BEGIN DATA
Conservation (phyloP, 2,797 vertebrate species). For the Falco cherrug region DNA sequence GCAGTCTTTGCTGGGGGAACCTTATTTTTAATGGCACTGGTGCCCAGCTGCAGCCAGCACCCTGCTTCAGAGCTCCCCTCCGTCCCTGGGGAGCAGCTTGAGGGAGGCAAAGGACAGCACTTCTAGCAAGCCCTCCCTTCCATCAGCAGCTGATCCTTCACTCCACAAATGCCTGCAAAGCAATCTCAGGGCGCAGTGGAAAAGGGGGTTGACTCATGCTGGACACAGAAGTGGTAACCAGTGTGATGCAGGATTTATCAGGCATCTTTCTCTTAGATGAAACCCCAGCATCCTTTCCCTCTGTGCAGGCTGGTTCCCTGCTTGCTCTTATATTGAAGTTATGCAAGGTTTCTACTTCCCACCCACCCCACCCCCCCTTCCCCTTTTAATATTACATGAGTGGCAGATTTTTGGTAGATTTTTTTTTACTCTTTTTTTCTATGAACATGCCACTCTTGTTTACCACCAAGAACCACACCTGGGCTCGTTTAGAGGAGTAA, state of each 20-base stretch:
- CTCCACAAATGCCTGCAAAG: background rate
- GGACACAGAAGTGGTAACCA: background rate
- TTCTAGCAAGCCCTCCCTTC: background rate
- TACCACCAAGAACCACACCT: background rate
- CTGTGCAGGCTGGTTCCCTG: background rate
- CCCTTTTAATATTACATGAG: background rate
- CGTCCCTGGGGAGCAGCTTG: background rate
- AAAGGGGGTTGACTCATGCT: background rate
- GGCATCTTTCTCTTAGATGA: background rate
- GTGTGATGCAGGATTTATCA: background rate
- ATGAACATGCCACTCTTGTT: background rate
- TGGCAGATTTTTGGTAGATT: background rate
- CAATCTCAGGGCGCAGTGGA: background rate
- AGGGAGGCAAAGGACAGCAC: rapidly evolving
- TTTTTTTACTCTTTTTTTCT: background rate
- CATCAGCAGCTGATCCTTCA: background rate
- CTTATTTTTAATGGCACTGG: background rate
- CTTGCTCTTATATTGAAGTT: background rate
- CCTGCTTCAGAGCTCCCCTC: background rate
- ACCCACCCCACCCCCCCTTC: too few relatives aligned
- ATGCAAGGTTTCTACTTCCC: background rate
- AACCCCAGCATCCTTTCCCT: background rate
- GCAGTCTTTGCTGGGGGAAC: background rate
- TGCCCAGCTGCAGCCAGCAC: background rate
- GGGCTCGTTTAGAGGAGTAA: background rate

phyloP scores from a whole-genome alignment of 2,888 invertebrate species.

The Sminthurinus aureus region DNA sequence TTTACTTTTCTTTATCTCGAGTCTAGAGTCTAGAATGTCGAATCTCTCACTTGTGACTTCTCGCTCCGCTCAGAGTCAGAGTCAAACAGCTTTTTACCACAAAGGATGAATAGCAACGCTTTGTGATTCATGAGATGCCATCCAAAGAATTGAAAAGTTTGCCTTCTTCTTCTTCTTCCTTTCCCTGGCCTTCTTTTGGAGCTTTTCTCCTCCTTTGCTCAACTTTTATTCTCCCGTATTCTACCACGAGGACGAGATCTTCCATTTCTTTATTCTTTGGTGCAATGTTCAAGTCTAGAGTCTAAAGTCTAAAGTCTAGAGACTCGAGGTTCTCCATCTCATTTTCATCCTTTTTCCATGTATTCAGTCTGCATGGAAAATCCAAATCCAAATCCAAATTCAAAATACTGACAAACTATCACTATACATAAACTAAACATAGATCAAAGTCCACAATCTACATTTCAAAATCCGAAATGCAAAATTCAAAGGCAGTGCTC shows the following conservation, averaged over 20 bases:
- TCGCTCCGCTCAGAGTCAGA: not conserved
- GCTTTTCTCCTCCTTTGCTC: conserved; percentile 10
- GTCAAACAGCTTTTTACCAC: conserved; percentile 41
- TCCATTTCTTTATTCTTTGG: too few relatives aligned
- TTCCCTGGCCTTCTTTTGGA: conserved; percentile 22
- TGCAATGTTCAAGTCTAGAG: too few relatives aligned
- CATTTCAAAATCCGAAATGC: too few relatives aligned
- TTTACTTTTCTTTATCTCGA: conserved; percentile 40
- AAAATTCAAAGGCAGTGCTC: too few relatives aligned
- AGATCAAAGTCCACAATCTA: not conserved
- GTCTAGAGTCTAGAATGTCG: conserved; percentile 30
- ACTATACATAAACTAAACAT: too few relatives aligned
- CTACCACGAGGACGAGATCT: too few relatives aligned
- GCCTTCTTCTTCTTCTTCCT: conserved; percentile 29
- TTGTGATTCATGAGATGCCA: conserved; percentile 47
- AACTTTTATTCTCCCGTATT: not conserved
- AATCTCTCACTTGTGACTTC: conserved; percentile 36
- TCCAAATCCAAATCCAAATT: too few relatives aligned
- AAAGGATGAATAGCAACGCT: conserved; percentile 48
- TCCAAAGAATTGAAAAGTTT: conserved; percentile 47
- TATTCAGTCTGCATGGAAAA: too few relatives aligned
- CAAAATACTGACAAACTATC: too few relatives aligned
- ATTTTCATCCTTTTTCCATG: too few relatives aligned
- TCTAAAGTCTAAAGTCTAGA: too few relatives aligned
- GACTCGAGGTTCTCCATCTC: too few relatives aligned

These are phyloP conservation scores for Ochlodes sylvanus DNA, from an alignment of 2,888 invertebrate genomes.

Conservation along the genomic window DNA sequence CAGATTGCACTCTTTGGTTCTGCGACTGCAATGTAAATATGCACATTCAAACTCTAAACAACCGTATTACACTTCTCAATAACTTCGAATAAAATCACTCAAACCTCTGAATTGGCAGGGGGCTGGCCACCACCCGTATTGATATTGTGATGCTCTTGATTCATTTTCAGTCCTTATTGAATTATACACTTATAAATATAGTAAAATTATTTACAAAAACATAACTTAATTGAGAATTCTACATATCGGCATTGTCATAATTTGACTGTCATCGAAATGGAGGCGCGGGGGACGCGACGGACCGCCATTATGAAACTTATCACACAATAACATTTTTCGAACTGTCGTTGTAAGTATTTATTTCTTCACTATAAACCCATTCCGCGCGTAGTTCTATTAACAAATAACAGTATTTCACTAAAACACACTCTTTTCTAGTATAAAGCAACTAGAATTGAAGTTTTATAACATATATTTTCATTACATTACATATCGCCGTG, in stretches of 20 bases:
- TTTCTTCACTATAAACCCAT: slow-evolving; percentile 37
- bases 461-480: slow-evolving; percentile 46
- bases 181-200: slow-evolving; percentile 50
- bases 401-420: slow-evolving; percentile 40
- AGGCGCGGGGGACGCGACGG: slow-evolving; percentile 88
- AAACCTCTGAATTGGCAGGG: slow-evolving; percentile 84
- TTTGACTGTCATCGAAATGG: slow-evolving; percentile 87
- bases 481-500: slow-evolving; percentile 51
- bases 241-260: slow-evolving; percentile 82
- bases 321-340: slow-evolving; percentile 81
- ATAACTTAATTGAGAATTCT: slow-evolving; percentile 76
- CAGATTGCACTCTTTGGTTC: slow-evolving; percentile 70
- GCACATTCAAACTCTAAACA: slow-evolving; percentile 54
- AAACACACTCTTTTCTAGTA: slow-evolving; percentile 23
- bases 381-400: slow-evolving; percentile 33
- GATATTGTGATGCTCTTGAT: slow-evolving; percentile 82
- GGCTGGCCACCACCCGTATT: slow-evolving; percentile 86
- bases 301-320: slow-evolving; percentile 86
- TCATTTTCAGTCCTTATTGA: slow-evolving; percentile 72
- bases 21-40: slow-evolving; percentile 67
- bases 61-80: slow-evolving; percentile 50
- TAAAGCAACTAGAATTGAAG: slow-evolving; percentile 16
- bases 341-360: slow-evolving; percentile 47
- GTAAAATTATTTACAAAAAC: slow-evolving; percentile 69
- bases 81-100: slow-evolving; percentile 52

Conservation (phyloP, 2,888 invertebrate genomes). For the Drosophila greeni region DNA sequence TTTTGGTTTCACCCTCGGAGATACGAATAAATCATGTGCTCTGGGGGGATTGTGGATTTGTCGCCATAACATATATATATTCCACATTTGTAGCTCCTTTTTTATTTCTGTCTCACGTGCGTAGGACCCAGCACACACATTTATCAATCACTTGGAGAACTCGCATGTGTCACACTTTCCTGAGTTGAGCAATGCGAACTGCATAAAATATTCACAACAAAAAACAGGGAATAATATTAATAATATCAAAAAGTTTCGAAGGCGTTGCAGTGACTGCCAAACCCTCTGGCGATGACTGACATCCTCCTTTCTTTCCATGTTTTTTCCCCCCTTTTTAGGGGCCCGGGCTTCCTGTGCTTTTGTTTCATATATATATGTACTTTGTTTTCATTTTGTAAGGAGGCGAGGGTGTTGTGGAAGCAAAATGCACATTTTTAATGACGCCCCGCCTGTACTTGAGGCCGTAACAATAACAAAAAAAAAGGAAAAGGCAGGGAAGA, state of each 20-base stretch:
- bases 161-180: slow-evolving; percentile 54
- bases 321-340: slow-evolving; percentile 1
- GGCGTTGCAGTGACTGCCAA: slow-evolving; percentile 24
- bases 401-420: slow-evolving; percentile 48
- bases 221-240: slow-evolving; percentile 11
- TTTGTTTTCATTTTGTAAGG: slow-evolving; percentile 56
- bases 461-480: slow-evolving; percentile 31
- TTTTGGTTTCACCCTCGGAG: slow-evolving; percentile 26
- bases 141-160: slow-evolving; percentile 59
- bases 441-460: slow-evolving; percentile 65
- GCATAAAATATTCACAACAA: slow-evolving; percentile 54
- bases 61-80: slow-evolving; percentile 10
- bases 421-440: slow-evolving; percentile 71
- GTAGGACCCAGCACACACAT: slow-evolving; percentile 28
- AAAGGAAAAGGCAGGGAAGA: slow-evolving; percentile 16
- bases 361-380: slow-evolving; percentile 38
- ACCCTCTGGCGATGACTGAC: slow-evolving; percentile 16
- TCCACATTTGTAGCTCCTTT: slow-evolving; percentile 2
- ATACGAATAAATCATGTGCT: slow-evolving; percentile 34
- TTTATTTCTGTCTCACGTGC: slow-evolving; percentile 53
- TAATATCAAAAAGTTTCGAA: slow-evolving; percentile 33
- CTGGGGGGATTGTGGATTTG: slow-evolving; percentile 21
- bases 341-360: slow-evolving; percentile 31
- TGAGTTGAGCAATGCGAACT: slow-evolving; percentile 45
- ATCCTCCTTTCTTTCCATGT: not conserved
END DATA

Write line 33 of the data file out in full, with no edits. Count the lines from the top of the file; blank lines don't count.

- TTCCCTGGCCTTCTTTTGGA: conserved; percentile 22